Józef Bem is mentioned in Rzecki’s narration only once, when the old clerk reminisces about an episode of the battle he fought in: ‘Herr Gott!’ the old corporal exclaimed, ‘just look how our lads are firing…General Bem or the devil himself must be in command.’ This event took place in the spring of 1849, and the days of greatest glory were still to come for the Polish military leader. At that time, though, he was already known as a legendary hero of the November Rising, a great strategist and a Romantic “condottiero of freedom,” who started to fight for the liberation of his homeland in battlefields all over Europe at a very young age. Bem commenced his military career in the Napoleonic army, gained fame in the 1831 Battle of Ostrołęka, and then tried to organise a Polish legion in Portugal. Before the 1848 Springtime of Nations, he found himself in Vienna, which he left for Hungary. There, as the commander of the Transylvanian Army, he became the national hero of Hungarians, who admired him not only for his strategic genius, but – first and foremost – for his outstanding courage, willpower, and preparedness for self-sacrifice. The General’s legend was largely created and immortalised in the verses of his adjutant, the Bard of the Springtime of Nations and Hungary’s national poet, Sandor Petöfi, who was killed on 31 July 1849 in the Battle of Segesvár at the young age of 26. Petöfi was said to be rather hard to impress, but he held Bem in the highest esteem, moved to tears by his valour. The famous poem titled “The Transylvanian Army” reads, Why should we not win? We’re led by Bem,/The old champion of freedom!/The bloody star of Ostrolenka/Leads us with its avenging brightness (quoted by A. Miskolczy in History of Transylvania).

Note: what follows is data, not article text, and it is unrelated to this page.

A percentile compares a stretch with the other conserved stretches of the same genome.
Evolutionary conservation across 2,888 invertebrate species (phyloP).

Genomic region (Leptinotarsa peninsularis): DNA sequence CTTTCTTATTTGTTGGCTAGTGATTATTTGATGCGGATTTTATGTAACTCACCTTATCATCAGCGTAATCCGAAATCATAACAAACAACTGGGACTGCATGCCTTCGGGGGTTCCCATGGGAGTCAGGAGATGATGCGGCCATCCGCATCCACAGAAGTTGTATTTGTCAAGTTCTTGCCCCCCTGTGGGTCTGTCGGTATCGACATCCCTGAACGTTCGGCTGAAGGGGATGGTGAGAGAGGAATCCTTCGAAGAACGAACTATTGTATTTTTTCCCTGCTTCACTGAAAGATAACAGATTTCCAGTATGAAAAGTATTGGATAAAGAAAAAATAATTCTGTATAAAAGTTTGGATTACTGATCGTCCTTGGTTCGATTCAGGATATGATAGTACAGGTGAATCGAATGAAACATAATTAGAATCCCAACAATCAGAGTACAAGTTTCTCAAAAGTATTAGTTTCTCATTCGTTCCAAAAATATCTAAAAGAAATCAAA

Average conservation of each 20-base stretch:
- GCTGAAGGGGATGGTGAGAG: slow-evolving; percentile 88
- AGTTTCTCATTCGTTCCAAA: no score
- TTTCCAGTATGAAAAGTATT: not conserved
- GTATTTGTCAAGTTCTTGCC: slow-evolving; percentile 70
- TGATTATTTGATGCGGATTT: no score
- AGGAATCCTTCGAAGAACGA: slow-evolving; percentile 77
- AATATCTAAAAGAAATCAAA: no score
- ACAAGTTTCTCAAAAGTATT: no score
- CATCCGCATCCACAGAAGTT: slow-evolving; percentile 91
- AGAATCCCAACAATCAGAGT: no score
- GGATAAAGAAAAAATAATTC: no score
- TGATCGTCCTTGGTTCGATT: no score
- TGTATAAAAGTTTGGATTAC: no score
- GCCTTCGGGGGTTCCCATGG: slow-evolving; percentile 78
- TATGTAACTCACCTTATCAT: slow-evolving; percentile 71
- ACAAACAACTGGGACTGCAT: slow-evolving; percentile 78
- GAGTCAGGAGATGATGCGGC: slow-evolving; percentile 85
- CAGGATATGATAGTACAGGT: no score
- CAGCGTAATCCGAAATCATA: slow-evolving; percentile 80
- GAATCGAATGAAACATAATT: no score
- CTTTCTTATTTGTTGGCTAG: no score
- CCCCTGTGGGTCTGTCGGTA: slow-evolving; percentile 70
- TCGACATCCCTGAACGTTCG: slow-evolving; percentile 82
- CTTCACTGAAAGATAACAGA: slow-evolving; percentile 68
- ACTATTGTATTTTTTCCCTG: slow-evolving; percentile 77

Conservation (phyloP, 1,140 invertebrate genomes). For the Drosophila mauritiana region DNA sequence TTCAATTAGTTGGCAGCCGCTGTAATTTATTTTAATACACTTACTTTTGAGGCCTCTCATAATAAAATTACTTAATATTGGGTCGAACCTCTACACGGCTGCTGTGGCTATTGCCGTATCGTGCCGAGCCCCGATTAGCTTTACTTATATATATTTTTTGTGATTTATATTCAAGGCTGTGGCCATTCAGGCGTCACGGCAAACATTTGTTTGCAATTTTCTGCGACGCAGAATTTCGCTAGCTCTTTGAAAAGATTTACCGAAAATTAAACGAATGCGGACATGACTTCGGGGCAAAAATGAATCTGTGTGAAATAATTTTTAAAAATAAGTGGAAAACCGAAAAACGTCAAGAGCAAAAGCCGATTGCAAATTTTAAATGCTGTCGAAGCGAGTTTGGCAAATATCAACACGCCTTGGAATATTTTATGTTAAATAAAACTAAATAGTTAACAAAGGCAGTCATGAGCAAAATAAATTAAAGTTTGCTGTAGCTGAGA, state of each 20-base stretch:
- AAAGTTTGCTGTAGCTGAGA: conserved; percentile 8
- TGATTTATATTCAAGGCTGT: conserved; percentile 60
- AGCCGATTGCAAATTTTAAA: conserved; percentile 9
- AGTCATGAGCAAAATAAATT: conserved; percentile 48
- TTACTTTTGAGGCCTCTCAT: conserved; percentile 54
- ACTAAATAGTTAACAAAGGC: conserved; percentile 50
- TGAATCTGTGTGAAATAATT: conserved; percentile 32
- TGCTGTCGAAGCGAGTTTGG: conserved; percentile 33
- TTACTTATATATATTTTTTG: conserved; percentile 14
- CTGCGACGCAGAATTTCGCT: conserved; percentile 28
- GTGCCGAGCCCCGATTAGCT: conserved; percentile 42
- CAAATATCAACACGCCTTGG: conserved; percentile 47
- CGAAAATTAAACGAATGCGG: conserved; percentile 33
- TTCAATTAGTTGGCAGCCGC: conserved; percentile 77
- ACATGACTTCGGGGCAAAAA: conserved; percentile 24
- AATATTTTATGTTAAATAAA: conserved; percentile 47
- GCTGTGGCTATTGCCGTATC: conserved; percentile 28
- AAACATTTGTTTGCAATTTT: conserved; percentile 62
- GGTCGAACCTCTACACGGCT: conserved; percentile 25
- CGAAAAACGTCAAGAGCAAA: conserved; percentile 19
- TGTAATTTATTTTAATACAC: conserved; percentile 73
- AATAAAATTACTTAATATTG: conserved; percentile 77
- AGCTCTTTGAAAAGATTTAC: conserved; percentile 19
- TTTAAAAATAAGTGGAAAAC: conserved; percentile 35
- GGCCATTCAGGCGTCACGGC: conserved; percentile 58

Hungarian troops laid down their weapons on 13 August 1849. Lajos Kossuth, the Governor-President of the Kingdom of Hungary, was admittedly reconciled with the failure of the revolution, but Bem did not want to hear of capitulation and was forced to it only after several more days of heroic fighting. Then, Bem and a number of soldiers fled to the Ottoman Empire, where he continued to fight in line with the Polish motto of that time: “For our freedom and yours.” For greater efficiency, he converted to Islam, and died after a few months as Murad Pasha. The circumstances surrounding his death remain a mystery, but his last words are believed to be “Oh Poland! My Poland! I will not be the one to liberate you!” He did not manage to liberate Hungary either but is still listed among the country’s greatest national heroes.
- J. Chudzikowska, Generał Bem, Warsaw 1990.
- A. Miskolczy, Revolution and The War Of Independence (1848–1849), in History of Transylvania, ed. Béla Köpeczi, Budapest 1994.